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Global Day Of Coderetreat 2016

On October 22nd, developers all over the world participated in the Global Day of Coderetreat for 2016 (GDCR 2016). GDCR is an annual event hosted by local software companies in over 100 cities around the world. Developers are invited to spend a day gaining new software development skills and honing their craft.

This year, two companies hosted free events in Auckland. We hosted one here at Movio, and the other was hosted by our friends at PushPay. While there are no strict rules, there are helpful guidelines on how the event is run. Usually, it consists of a series of sessions in which the developers work in pairs on a moderately simple yet interesting programming problem. Traditionally, Conway’s Game of Life is used as the problem of the day. Each session lasts about 30-45 minutes and the pairs’ aim is to code up an implementation within that timeframe. But there’s a catch; each session has a “constraint” which controls how the pairs may work and aims to give them tangible experience with industry best-practices. To encourage discussion, these sessions are followed by a short retrospective where everyone gathers in a circle and participants can voluntarily share highlights and insights gained from exercises in previous sessions.

An unexpected twist at each code retreat is that all code written during each of the sessions must be deleted as each session ends–much to the dismay of the participants! At first it seems absurd to delete code that may have come in handy in future, but it frees the participants to explore new ideas and take risks, without having to worry that failed experiments might embarrass them later. It also motivates them to internalise the lessons learned, and makes way for further practice in the following sessions.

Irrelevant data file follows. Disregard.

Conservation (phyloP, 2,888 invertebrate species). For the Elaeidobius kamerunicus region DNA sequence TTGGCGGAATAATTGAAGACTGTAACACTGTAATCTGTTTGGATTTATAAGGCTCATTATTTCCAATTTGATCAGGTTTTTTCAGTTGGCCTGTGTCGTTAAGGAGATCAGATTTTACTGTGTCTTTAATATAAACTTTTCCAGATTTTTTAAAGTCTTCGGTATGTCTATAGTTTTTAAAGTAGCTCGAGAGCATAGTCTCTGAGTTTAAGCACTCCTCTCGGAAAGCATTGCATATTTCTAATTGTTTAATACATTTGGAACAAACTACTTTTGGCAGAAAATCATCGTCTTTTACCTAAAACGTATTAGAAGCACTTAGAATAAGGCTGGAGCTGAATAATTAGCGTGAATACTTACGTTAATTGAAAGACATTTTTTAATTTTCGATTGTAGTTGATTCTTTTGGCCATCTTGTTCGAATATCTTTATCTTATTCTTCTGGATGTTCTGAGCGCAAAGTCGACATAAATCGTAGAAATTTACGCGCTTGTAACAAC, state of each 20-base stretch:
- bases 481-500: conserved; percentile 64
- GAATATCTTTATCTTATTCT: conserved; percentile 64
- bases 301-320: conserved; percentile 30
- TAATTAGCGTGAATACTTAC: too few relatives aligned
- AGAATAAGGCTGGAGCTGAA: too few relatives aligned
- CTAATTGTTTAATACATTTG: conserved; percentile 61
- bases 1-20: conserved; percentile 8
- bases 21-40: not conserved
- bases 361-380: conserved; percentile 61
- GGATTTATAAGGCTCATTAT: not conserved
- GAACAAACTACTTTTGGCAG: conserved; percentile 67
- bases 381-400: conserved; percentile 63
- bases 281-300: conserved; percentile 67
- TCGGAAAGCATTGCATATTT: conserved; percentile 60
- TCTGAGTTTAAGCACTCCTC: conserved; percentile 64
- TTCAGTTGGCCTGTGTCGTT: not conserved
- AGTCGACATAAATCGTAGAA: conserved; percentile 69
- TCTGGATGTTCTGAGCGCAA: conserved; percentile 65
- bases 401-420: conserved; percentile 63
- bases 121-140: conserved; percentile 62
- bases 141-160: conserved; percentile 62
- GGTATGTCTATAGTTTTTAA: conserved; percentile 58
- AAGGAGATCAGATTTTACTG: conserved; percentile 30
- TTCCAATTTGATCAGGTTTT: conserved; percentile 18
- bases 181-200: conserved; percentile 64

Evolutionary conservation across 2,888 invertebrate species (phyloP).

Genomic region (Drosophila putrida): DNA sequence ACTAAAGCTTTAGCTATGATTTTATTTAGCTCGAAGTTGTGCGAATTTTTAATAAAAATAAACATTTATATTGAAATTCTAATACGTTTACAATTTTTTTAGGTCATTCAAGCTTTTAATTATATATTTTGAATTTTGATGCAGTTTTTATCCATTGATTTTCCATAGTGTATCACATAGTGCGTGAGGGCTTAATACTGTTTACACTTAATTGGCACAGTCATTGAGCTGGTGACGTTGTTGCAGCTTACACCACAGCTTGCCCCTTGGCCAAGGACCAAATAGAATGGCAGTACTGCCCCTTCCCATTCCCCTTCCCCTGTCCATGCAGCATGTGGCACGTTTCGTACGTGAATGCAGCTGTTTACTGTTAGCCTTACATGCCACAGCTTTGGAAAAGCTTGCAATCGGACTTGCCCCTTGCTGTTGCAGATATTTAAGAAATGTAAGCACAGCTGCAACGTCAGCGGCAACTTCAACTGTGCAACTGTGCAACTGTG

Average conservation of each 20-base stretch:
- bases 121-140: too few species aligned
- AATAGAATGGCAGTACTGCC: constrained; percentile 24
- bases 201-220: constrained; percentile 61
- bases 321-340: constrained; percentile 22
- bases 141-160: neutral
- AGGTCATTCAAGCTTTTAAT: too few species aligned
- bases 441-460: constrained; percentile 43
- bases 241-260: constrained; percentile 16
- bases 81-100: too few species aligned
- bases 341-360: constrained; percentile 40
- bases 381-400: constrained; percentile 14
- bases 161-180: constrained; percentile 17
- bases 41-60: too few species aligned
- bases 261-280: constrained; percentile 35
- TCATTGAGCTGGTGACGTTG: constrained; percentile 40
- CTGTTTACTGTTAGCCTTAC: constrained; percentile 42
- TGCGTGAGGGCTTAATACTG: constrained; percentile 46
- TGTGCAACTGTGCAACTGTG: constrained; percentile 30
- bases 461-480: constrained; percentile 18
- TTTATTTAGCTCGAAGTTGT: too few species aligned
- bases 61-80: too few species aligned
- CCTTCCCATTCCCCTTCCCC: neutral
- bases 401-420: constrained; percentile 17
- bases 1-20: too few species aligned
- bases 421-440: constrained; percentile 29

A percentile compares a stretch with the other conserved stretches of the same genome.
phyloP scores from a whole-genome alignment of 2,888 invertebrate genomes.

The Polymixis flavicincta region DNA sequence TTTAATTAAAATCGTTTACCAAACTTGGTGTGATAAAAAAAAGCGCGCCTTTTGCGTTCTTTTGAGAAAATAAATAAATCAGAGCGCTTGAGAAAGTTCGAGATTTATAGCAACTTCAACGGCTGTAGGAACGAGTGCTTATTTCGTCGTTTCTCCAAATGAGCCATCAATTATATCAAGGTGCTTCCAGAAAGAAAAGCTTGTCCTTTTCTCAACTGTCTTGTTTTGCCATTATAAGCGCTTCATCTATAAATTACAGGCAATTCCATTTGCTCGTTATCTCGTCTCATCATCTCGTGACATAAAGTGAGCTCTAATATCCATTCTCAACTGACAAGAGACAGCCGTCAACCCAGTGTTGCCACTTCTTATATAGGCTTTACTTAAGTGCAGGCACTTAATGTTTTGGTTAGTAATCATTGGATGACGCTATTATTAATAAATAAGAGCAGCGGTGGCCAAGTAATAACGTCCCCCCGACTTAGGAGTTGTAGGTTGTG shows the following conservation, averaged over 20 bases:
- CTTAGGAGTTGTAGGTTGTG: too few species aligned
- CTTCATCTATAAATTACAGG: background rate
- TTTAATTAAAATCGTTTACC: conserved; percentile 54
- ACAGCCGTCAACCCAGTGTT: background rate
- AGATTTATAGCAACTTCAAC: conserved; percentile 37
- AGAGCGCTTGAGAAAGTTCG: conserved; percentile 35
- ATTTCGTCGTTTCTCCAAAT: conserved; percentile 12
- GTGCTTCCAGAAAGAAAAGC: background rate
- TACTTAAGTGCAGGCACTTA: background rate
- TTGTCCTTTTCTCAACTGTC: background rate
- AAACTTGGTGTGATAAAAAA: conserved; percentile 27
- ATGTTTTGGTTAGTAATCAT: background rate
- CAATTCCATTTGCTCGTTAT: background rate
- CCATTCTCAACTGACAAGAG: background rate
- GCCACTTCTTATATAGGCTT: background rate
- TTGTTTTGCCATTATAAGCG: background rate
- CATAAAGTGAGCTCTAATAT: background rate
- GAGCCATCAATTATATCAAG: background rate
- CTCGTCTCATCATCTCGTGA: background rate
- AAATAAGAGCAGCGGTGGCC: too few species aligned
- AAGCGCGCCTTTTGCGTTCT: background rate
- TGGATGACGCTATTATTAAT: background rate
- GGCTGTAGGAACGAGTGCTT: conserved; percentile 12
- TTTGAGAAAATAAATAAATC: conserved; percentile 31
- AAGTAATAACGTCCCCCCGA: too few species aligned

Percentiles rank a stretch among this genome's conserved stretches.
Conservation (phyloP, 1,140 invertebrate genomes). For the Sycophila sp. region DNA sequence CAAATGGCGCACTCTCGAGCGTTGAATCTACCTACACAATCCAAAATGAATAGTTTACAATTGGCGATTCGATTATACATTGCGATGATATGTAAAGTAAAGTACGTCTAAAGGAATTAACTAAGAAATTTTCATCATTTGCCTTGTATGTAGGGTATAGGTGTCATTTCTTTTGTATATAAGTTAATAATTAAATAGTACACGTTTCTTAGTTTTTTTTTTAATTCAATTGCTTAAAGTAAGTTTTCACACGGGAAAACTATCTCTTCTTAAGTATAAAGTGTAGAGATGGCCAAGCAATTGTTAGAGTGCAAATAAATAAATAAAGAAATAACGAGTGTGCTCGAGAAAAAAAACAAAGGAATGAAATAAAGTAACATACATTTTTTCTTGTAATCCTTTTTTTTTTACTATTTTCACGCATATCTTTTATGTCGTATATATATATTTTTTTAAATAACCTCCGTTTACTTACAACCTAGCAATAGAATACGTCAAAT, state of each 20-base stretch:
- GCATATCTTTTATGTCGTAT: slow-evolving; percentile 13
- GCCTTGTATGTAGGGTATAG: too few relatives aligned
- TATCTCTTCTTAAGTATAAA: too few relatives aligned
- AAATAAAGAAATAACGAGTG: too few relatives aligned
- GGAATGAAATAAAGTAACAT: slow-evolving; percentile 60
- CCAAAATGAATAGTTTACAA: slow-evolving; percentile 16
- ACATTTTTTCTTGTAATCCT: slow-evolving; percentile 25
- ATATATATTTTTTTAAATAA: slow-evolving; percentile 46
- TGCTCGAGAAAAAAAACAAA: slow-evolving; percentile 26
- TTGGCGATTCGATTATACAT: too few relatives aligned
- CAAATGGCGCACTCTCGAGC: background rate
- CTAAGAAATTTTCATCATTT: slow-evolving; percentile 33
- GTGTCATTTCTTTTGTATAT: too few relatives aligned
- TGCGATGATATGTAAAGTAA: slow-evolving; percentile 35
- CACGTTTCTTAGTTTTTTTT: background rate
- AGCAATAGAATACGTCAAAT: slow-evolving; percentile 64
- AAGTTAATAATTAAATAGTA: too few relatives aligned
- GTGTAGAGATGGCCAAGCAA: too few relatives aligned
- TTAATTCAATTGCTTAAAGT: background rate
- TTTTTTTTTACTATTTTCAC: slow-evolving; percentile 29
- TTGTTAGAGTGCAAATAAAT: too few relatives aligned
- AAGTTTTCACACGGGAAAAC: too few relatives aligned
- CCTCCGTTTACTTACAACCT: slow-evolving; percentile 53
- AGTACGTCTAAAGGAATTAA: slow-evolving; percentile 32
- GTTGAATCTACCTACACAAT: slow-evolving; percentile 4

The GDCR community has a traditional set of constraints that facilitators choose from, including the “evil programmer”, which aims to emphasise incremental test driven development (TDD). The pairs are each assigned two roles; the implementor, whose aim is to write the minimal implementation that will still pass the test, and the test-writer, whose aim is to write the minimal test that will require a complete implementation. Another common constraint is “mute”, where no talking or any other communication is allowed, other than the code that is written. The “mute” exercise emphasises writing clear, self-documenting code.

This was Movio’s third time hosting a code retreat, having hosted retreats in 2014 and 2015. This year we broke away from our tradition of focussing on functional programming, since as an organisation we now make significant use of Go. Nevertheless, there were still a lot of sessions where FP languages like Scala, Clojure and Haskell were prominent along with JavaScript, Java, and C# and Go.

For our last three sessions of the day we decided to break tradition again by moving away from the Game of Life, and instead used some of the simple bite-sized CodingGame exercises. In this section, I found that participants embraced the opportunity to explore the programming languages that were unfamiliar to them. Although it focussed less on the traditional GDCR constraints and best practices, it did reenergise everyone because it brought out one of the most important aspects of software development: coding is fun! This perpetual sense of discovery and exploration is one of the biggest factors that keep software developers continuously striving to master their craft.

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